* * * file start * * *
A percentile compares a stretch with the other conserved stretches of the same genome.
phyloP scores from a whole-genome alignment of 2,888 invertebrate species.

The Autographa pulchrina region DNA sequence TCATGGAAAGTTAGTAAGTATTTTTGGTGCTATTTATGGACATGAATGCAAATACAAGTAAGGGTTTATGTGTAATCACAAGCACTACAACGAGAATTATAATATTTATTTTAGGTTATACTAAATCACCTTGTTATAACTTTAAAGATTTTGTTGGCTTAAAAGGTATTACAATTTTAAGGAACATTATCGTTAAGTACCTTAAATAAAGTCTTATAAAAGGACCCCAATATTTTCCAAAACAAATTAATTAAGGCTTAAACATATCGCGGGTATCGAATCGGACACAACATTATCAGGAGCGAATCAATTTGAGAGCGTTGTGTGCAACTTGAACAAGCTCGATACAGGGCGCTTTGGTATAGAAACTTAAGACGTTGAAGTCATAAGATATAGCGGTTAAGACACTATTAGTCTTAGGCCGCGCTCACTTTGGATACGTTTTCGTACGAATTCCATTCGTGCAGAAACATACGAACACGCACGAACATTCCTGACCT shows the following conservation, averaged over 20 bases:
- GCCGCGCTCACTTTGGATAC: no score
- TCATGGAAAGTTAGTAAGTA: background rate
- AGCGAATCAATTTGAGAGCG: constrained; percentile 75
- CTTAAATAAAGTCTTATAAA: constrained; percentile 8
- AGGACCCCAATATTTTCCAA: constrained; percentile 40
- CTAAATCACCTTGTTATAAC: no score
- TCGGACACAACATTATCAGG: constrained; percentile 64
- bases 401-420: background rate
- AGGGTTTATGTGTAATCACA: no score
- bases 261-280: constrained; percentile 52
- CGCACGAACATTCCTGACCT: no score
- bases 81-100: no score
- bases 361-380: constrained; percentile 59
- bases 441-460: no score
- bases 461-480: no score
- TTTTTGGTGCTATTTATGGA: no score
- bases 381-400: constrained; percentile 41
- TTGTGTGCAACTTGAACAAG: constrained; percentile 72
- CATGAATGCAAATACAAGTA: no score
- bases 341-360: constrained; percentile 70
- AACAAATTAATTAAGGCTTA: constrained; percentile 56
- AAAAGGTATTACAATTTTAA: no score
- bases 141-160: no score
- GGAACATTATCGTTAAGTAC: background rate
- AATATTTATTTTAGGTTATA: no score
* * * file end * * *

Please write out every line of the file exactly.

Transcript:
A percentile compares a stretch with the other conserved stretches of the same genome.
phyloP scores from a whole-genome alignment of 2,888 invertebrate species.

The Autographa pulchrina region DNA sequence TCATGGAAAGTTAGTAAGTATTTTTGGTGCTATTTATGGACATGAATGCAAATACAAGTAAGGGTTTATGTGTAATCACAAGCACTACAACGAGAATTATAATATTTATTTTAGGTTATACTAAATCACCTTGTTATAACTTTAAAGATTTTGTTGGCTTAAAAGGTATTACAATTTTAAGGAACATTATCGTTAAGTACCTTAAATAAAGTCTTATAAAAGGACCCCAATATTTTCCAAAACAAATTAATTAAGGCTTAAACATATCGCGGGTATCGAATCGGACACAACATTATCAGGAGCGAATCAATTTGAGAGCGTTGTGTGCAACTTGAACAAGCTCGATACAGGGCGCTTTGGTATAGAAACTTAAGACGTTGAAGTCATAAGATATAGCGGTTAAGACACTATTAGTCTTAGGCCGCGCTCACTTTGGATACGTTTTCGTACGAATTCCATTCGTGCAGAAACATACGAACACGCACGAACATTCCTGACCT shows the following conservation, averaged over 20 bases:
- GCCGCGCTCACTTTGGATAC: no score
- TCATGGAAAGTTAGTAAGTA: background rate
- AGCGAATCAATTTGAGAGCG: constrained; percentile 75
- CTTAAATAAAGTCTTATAAA: constrained; percentile 8
- AGGACCCCAATATTTTCCAA: constrained; percentile 40
- CTAAATCACCTTGTTATAAC: no score
- TCGGACACAACATTATCAGG: constrained; percentile 64
- bases 401-420: background rate
- AGGGTTTATGTGTAATCACA: no score
- bases 261-280: constrained; percentile 52
- CGCACGAACATTCCTGACCT: no score
- bases 81-100: no score
- bases 361-380: constrained; percentile 59
- bases 441-460: no score
- bases 461-480: no score
- TTTTTGGTGCTATTTATGGA: no score
- bases 381-400: constrained; percentile 41
- TTGTGTGCAACTTGAACAAG: constrained; percentile 72
- CATGAATGCAAATACAAGTA: no score
- bases 341-360: constrained; percentile 70
- AACAAATTAATTAAGGCTTA: constrained; percentile 56
- AAAAGGTATTACAATTTTAA: no score
- bases 141-160: no score
- GGAACATTATCGTTAAGTAC: background rate
- AATATTTATTTTAGGTTATA: no score